The fact that critical information lurks within the three billion or so pairs of letters representing our genetic instructions was a key driver of the Human Genome Project, begun in 1990 and completed, with suitable fanfare, 13 years later. But translating DNA sequence into actionable insight hasn’t been easy. This is a major theme of “The Genome Odyssey,” Euan Ashley’s impassioned, firsthand account of the effort to bring genomic data into clinical practice and help patients like Carson and Chase.
For starters, says Dr. Ashley, a cardiologist and geneticist at Stanford, there was the price — prohibitively high early on. Thanks to advances in technology, the cost of sequencing an individual’s DNA has declined a million-fold since 2003 — the equivalent, he says, of a Ferrari plummeting from $350,000 to less than 40 cents. The time required to decode a genome has plunged to days rather than years or months. When Jazlene, a newborn girl with a dangerously abnormal heart rhythm, arrived at Stanford in 2014, Dr. Ashley and his colleagues were able to identify the genetic cause within days and “practice more ‘precise’ medicine” by fine-tuning the infant’s therapy.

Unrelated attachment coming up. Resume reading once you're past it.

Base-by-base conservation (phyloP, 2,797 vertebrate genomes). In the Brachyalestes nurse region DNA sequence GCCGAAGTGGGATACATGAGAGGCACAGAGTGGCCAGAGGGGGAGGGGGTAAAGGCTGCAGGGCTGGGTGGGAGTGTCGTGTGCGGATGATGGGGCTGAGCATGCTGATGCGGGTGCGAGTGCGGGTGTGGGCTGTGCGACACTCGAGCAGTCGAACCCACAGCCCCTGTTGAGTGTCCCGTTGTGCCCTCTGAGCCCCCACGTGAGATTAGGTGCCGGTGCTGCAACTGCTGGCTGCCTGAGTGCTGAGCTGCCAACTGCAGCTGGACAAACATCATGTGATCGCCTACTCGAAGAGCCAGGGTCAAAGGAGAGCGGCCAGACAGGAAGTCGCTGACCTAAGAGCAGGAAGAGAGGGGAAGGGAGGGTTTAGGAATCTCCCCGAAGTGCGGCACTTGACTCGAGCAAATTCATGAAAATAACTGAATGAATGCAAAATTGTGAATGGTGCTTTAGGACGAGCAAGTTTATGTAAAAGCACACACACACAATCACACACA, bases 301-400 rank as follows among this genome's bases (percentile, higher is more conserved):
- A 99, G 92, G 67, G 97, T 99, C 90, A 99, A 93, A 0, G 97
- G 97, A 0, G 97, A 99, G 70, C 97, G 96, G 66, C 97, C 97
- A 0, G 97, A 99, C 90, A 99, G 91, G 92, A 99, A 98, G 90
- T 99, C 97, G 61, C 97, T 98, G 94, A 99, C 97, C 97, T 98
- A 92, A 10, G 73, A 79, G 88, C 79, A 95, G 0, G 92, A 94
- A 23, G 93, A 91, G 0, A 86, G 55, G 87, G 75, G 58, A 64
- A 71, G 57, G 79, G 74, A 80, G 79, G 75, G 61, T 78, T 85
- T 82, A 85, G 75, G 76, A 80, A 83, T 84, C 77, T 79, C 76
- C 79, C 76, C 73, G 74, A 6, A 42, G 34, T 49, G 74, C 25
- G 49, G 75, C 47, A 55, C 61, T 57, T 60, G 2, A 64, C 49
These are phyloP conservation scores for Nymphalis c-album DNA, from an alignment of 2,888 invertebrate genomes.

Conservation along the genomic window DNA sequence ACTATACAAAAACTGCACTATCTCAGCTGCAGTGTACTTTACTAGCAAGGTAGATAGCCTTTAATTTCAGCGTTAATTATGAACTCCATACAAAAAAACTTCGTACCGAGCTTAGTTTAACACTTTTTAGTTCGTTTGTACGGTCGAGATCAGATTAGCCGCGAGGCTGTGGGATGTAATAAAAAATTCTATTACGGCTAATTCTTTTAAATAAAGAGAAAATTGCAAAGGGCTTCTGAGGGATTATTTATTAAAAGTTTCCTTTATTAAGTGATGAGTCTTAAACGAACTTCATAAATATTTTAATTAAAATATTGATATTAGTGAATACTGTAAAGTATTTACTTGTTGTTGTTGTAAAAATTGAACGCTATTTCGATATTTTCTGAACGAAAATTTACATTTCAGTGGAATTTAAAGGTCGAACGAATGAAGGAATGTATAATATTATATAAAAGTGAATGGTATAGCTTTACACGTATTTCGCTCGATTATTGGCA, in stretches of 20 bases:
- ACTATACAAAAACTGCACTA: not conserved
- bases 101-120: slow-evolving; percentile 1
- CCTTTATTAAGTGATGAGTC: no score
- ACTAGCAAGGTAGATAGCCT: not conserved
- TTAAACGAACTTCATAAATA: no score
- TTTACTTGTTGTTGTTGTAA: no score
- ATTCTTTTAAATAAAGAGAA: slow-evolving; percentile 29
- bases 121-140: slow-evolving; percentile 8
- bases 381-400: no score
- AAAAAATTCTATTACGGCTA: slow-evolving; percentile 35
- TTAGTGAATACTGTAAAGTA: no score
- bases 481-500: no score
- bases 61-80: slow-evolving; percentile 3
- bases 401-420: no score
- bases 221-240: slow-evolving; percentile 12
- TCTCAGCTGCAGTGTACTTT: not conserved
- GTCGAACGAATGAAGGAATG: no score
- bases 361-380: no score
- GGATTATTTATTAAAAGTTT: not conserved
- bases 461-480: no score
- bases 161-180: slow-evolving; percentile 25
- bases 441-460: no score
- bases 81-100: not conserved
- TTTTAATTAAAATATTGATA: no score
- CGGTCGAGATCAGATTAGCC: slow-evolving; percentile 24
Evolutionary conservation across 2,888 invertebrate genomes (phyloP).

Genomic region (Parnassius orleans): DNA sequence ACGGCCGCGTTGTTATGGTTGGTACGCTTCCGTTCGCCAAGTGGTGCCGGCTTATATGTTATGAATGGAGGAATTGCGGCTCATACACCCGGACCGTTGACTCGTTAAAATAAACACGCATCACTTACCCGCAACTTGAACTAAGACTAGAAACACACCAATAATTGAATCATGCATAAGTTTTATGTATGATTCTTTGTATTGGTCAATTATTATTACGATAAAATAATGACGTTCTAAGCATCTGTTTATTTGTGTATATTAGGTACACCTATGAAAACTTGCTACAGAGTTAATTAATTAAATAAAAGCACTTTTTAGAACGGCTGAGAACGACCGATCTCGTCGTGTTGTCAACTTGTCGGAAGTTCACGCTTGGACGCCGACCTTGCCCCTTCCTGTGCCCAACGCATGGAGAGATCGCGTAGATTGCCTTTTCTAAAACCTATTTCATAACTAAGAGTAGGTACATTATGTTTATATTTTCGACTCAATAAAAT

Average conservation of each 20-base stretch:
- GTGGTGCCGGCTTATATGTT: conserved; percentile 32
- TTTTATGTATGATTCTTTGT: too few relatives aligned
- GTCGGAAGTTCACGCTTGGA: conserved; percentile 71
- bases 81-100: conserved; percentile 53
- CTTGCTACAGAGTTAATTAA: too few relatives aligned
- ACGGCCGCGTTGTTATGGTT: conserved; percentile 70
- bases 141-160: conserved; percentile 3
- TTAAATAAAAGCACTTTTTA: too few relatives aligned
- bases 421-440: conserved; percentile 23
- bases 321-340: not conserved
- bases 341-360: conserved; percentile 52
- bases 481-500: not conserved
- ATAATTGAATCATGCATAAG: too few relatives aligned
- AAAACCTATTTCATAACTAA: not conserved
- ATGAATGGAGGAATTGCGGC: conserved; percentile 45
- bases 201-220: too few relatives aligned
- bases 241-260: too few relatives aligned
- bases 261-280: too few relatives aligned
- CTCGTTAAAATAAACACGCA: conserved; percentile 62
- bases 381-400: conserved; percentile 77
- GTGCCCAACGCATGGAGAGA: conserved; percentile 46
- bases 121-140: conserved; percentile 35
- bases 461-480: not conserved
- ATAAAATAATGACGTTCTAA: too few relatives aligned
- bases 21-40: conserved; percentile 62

Author(s): David A. Shaywitz
Publication Date: 24 February 2021
Publication Site: Wall Street Journal